As companies and facilities reopen following COVID-19-related closures, a number of efforts are emerging to ease the transition from lockdown to a full-on return to the workplace with technology designed to ensure that social distancing, handwashing and other efforts are underway to prevent the spread of the virus.
Following is just a sampling of the devices and technologies in use to ease the transition back to the workplace post COVID-19 closures. So far, efforts include the following.
Industrial automation company Banner Engineering is introducing a series of wireless-based technologies to ensure the safety of personnel in both office and manufacturing spaces.
The technology, dubbed Safe Work Solutions features the Occupancy Monitoring System, which ensures that social distancing guidelines are maintained via optical sensors that count the number of people occupying a space. If a predetermined number of people within a space is exceeded, an alert is issued and entry into that space is paused.
Additionally, the system also features the Clean Workstation Solution, which issues an alert to personnel when a shared workspace or high traffic common areas need disinfecting via two-way communication sensors.
Tech giant Apple just announced a new feature included on the company’s watchOS 7 that detects the thoroughness with which the wearer washes his or her hands based on the time spent doing so. Generally, the Centers for Disease Control (CDC) recommend at least 20 seconds of thorough handwashing to effectively guard against germs.
Reportedly, the Apple Watch relies on motion sensors, a microphone and built-in machine learning technology to detect the motions and sounds associated with handwashing. As the wearer begins to wash, a 20 second countdown timer is activated. If the wearer completes handwashing before the 20 second cycle concludes, the watch will prompt the wearer to continue washing.
The Social Distancer
A collective of veteran manufacturers has developed a wearable device that enforces social distancing requirements in the manufacturing workspace in response to the coronavirus pandemic.
The wearable device, called the Social Distancer, is a device roughly the size of a credit card that measures the space between coworkers. To maintain a distance between coworkers, the device will flash red, vibrate and instruct coworkers to widen the distance between them when they are roughly 8 ft apart — 2 ft more than the recommended 6 ft — to ensure safe social distancing.
Two U.K. tech companies have jointly developed a device that keeps those working in the transportation industry a safe distance from one another as they continue to build, repair and maintain critical transportation infrastructure such as roadways.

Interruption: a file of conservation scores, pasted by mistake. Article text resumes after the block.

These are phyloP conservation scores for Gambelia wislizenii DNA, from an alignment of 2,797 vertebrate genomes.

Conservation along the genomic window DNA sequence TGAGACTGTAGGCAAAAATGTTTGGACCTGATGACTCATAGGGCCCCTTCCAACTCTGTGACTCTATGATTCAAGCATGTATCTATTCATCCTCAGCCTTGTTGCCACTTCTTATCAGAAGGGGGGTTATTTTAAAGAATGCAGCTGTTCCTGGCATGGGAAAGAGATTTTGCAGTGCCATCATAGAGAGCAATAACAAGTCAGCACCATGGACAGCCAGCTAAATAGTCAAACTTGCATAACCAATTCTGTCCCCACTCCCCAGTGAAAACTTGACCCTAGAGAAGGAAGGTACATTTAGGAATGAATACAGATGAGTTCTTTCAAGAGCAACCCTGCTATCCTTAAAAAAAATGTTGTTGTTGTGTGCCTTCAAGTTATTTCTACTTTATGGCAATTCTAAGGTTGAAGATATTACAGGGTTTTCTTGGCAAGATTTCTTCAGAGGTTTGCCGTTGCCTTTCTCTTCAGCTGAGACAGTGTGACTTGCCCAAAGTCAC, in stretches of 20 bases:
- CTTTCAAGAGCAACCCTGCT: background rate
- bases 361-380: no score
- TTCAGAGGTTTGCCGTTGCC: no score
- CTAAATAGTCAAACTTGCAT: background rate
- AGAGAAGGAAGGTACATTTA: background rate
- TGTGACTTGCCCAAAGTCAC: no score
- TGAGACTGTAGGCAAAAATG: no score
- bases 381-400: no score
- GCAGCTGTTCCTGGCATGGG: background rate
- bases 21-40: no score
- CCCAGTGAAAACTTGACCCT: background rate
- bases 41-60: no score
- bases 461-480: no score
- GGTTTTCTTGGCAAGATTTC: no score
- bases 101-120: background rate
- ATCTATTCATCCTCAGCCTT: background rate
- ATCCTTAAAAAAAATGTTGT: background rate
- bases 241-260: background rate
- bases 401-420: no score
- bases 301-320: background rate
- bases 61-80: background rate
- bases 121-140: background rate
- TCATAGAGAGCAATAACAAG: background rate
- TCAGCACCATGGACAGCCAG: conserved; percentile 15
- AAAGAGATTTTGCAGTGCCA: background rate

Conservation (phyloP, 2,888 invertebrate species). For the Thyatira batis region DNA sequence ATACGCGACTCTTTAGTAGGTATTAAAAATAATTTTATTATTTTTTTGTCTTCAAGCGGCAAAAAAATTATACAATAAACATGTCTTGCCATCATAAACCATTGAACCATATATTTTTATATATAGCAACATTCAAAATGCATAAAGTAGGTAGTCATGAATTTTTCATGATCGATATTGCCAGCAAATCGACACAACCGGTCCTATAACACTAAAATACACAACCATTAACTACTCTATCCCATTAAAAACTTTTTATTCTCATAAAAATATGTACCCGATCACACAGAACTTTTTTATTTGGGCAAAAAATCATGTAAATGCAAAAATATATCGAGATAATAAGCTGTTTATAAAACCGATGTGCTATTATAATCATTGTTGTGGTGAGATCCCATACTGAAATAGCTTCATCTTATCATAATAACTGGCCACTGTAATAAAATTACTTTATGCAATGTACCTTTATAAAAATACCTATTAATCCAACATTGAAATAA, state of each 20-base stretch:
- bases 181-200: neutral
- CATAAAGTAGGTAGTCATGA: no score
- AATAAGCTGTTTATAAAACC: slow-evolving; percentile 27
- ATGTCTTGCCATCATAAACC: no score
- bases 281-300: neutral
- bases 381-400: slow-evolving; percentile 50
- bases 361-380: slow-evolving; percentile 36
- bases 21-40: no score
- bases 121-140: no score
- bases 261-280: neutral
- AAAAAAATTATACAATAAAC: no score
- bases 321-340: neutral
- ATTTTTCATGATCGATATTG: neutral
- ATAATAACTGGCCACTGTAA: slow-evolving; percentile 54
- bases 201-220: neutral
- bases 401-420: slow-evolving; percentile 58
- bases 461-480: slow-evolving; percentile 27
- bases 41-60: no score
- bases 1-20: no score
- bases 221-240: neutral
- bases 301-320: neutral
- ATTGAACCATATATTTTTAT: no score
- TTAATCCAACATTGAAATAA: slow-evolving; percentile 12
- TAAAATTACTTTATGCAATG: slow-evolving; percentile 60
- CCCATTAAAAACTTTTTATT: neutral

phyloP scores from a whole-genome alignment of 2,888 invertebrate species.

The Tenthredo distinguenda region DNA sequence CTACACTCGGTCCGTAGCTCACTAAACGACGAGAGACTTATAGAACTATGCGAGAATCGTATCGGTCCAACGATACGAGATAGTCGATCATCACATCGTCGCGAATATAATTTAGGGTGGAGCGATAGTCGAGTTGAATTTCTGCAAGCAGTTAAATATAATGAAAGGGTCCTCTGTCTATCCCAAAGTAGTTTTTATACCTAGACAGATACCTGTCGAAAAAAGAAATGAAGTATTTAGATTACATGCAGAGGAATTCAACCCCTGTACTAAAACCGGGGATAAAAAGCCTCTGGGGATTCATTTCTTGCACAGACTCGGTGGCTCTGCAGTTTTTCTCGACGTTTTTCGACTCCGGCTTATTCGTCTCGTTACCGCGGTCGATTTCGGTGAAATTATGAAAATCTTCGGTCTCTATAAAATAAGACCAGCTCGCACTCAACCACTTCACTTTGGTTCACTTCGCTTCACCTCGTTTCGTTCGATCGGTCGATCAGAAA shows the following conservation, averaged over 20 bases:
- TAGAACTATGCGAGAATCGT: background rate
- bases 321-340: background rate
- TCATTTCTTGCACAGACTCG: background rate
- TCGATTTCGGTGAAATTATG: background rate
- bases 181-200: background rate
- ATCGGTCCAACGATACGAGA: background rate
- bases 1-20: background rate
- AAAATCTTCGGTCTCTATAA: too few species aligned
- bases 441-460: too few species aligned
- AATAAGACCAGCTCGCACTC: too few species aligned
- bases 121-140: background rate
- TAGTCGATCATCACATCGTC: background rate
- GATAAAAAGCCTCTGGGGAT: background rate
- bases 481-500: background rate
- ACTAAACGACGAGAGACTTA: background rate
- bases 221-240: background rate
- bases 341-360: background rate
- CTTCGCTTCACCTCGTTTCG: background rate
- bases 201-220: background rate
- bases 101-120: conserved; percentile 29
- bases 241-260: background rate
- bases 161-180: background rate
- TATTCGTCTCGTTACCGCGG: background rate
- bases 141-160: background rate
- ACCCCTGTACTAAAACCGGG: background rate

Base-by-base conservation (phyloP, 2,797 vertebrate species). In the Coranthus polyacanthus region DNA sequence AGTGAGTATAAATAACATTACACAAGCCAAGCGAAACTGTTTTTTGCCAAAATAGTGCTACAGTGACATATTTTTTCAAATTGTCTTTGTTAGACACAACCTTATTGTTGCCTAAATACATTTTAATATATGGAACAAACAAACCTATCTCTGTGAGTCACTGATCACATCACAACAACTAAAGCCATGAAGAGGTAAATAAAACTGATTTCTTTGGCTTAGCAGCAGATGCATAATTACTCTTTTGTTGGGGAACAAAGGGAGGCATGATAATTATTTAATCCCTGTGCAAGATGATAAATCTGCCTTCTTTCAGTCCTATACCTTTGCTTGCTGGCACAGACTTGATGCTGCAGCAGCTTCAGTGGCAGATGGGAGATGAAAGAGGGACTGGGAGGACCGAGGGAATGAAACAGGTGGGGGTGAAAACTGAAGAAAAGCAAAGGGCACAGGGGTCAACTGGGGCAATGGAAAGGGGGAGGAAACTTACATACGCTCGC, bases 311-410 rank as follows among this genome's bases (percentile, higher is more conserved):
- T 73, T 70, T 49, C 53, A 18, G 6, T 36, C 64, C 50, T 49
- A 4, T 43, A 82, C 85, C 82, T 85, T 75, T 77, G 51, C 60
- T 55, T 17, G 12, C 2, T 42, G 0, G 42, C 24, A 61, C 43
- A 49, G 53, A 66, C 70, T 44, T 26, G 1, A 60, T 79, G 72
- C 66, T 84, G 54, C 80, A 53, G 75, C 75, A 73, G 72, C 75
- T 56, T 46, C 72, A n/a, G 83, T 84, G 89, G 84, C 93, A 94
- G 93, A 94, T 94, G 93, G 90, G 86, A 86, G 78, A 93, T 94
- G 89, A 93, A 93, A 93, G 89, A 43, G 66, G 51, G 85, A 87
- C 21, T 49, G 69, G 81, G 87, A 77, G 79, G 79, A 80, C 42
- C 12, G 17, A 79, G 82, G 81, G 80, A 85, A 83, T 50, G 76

The device, dubbed SafeSpace, ensures that those constructing, repairing and maintaining roadways against a backdrop of distractions including traffic and loud equipment, can maintain appropriate distances from those working around them.
The SafeSpace, which comes in both a badge and watch version, issues real-time audible, visual and vibrating alerts if it detects another SafeSpace device within 6.5 ft of the device — which is slightly more than the recommended social distancing guideline of 6 ft.
Social distancing features have been added to inVia Robotic’s inVia Logic and inVia Pickmate software toolkits. The features prevent warehouse workers from violating 6 ft social distancing boundaries within a warehouse or manufacturing space, issuing alerts to both workers and employers whenever social distancing guidelines are in danger of being breached.
The inVia Logic software already offers users 3D simulations of the warehouse and the location of those working within it. With the modifications, a signal is triggered whenever a worker violates the 6 ft safety zone.
NASA’s Jet Propulsion Lab has also devised a tool to help ease the post COVID-19 transition back to the workplace. Because the face acts as a vehicle of sorts, offering entryways for viruses like COVID-19, the global population has been instructed to keep their hands away from their faces. To further that point, NASA has developed an electronic wearable device to serve as a reminder to folks who forget and end up touching their faces and possibly transmitting the virus.
The device, called the Pulse, issues a reminder to the wearer in the form of vibrations detected by a proximity sensor. Once the device detects that the wearer is moving his or her hands in the direction of his or her face, the wearable pulses, as the name suggests.
Check back with Electronics360 for continuing coverage of the technologies to emerge from the COVID-19 pandemic.